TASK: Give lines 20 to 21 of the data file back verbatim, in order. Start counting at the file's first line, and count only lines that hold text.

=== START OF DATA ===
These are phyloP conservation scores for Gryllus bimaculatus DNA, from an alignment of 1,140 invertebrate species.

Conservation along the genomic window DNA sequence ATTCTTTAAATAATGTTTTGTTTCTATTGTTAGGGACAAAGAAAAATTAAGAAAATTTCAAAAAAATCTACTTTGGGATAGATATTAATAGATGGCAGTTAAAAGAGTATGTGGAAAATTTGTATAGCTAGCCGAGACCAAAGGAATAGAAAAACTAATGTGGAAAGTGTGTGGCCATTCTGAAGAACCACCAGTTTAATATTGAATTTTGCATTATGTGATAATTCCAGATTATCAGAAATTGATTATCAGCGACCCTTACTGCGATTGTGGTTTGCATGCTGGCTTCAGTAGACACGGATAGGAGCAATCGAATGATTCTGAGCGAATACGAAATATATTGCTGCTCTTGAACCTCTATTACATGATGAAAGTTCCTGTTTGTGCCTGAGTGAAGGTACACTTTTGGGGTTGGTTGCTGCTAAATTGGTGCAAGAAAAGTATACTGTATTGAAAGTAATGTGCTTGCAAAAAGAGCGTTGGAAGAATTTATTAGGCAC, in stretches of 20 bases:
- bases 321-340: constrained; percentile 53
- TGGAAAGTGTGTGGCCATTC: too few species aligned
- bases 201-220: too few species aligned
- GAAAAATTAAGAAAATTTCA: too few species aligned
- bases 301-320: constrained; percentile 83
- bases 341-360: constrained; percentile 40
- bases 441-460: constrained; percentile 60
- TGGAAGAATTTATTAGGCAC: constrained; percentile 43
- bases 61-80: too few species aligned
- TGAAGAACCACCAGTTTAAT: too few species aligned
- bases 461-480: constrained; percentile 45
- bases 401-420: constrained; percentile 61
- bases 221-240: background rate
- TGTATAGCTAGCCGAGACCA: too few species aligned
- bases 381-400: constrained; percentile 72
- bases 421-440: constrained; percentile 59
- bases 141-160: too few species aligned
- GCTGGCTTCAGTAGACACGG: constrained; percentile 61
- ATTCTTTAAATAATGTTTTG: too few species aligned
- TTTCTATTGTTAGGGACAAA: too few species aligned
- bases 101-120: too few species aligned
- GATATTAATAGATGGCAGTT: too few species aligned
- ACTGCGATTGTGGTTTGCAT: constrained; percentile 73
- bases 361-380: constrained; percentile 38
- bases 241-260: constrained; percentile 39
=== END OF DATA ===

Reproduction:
- GCTGGCTTCAGTAGACACGG: constrained; percentile 61
- ATTCTTTAAATAATGTTTTG: too few species aligned